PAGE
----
A complete shift in style and genre from his acclaimed 1998 feature, “The Terrorist” (a contemporary drama shot largely in intense closeups), Indian director-cinematographer Santosh Sivan’s “Asoka” is a sprawling widescreen historical epic laced with Bollywood musical numbers, melodramatic romance, spectacular locations and violent battle scenes. Opening Oct. 26 on the Hindi circuit in key international markets, this entertaining saga chronicles the odyssey of a young monarch in 3rd century B.C., whose journey of betrayal, love, power, war, victory and tragic loss leads him to spiritual enlightenment. Coming on the heels of Ashutosh Gowariker’s “Lagaan: Once Upon a Time in India,” “Asoka” provides further evidence that Bollywood is poised for wider commercial impact beyond its already substantial established niche. And while the ambling, uneconomical nature of popular Indian storytelling makes major crossover business unlikely in this case, some degree of general arthouse attention appears indicated.
World-premiered in Venice in the director’s cut at just over 2½ hours, the film also exists in a longer producer’s version, reportedly with three more songs. While narrative long-windedness makes for a sluggish midsection prior to the final act’s battle, the reintegration of excised musical numbers and removal of narrative flab could perhaps give the central reels the lift they need.
The third emperor of the Mauryan dynasty, who made Magadha the most powerful and prosperous kingdom in India during his reign, Asoka is best remembered for his mission to spread the teachings of Buddha throughout Asia. Since little is known of the monarch-monk prior to his conversion to Buddhism, Sivan and co-scripter Saket Chaudhary have fleshed out a fictionalized romantic fairy tale around the historical frame.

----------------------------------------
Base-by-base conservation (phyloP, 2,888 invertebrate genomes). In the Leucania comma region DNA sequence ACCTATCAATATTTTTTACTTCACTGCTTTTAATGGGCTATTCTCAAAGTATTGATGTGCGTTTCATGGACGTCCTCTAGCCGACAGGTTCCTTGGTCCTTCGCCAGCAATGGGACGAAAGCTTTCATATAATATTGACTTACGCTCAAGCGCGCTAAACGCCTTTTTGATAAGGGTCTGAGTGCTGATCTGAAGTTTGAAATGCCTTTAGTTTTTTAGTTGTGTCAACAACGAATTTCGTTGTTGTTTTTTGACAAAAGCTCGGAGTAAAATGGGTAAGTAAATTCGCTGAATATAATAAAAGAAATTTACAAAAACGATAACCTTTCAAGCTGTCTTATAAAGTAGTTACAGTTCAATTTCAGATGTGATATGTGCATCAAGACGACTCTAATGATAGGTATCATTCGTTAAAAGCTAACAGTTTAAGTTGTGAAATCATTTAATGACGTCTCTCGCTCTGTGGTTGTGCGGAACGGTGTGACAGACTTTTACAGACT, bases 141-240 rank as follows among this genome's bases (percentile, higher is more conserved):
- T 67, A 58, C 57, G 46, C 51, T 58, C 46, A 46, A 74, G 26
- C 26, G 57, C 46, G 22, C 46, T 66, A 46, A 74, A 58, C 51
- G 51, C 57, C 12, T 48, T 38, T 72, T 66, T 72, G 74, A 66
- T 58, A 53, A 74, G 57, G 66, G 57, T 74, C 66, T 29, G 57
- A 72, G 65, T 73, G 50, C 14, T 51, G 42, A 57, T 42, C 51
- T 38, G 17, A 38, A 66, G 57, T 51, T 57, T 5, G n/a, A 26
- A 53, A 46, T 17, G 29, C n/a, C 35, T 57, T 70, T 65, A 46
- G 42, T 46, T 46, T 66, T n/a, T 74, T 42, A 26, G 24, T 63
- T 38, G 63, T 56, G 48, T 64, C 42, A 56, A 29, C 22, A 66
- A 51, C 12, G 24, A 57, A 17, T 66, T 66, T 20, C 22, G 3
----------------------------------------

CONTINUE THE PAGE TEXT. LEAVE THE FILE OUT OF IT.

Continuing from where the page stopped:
Action chronicles key chapters in the life of Asoka (Shah Rukh Khan), as ambitious aspirant to the throne, humble traveler, passionate lover, decisive ruler, mighty conqueror and, finally, peace messenger.
Opening act focuses on court intrigue as the prince’s enemies jostle for the throne. Rather than endanger his life in a duel, Asoka’s mother persuades him to go into exile, hiding his royal identity and masquerading as a common soldier. He meets and falls in love with Kaurwaki (Kareena Kapoor), a fellow royal runaway from the neighboring kingdom of Kalinga, raised as a princess but in reality an orphan taken in by the king. When Asoka is called back to Magadha, Kaurwaki and the young prince in her charge (Suraj Balaje) hide out in a village attacked by marauders. Returning to find no trace of her, Asoka believes Kaurwaki dead.
His heart hardened, he returns again to Magadha and marries a Buddhist girl (Hrishitaa Bhatt). Forced to deal with the treachery of his brother and his co-conspirators, Asoka ignores the urging of his pacifist bride, ruthlessly eliminating his enemies to become a powerful ruler.
In the eventful final section, Asoka goes to war for the unclaimed tribal lands surrounding Magadha, eventually clashing with the Kalinga army in a bloody battle. He finds the dying Kaurwaki among corpses littering the field, his remorse compelling him to embrace a new path.
While pace is uneven, the story unfolds in a solidly accessible style, driven by Sivan’s muscular camerawork and dynamic visual sense and by editor Shreekar Prasad’s agile cutting. Production values are highly polished. Romantic scenes are suitably overripe, battles are staged with bold assurance and the colorful, imaginative musical interludes are a delight, although the fact that all three of them come in the first half of the film creates an imbalance.
Khan cuts a dashing figure as a soulful hunk in the traditional Bollywood mold, while Kapoor plays ornately tattooed Kaurwaki as a lively mix of flirtatious coquette and feisty warrior woman, kind of like J. Lo meets Michelle Yeoh.